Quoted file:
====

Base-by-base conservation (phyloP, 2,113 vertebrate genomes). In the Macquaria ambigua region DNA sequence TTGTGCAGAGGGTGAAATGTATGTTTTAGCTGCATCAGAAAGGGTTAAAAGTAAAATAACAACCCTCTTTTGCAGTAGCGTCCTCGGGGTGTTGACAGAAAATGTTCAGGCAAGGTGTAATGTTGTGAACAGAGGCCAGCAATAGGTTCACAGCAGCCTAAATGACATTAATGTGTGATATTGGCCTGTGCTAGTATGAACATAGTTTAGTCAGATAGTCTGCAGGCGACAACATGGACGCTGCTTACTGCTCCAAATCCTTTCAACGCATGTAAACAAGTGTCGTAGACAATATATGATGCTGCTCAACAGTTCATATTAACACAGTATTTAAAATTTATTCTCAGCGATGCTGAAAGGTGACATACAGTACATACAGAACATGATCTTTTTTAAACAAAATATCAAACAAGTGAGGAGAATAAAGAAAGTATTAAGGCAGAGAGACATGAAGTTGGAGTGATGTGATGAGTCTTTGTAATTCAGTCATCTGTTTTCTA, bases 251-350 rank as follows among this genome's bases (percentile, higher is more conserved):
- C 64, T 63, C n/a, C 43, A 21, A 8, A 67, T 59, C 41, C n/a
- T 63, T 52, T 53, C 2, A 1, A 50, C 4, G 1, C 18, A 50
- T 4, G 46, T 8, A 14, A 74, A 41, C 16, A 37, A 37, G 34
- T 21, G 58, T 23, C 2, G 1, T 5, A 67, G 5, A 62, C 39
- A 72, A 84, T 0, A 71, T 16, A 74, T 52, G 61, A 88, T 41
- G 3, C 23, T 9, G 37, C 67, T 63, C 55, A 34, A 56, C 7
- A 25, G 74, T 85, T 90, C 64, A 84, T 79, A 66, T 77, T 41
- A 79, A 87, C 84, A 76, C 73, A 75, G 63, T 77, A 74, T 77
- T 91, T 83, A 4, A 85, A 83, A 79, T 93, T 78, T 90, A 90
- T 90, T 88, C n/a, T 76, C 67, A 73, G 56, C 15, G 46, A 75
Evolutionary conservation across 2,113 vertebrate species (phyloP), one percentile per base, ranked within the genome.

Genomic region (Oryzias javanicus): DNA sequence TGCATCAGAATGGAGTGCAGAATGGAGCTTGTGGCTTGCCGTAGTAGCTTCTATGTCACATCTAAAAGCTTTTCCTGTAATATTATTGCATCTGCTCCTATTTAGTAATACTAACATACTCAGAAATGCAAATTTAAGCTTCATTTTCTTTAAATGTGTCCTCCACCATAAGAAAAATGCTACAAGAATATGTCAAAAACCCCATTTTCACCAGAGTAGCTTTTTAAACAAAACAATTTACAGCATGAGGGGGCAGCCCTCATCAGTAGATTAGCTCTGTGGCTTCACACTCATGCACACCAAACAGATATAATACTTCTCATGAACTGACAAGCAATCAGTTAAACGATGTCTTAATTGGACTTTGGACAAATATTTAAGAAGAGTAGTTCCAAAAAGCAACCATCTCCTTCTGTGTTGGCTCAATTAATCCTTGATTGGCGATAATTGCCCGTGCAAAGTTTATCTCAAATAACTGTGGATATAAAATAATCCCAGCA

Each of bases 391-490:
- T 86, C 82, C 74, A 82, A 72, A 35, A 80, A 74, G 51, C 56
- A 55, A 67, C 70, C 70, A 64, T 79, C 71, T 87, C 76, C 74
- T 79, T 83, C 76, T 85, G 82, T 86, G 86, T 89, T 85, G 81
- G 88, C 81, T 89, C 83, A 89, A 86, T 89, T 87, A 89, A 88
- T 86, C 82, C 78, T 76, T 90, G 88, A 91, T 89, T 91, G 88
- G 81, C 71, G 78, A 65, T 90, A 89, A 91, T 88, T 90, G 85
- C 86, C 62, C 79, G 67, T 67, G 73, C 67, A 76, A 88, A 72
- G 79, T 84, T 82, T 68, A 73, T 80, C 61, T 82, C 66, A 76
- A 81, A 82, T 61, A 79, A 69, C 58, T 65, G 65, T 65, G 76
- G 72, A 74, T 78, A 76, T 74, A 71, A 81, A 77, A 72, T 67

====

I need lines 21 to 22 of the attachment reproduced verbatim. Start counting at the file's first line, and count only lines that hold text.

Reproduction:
- C 86, C 62, C 79, G 67, T 67, G 73, C 67, A 76, A 88, A 72
- G 79, T 84, T 82, T 68, A 73, T 80, C 61, T 82, C 66, A 76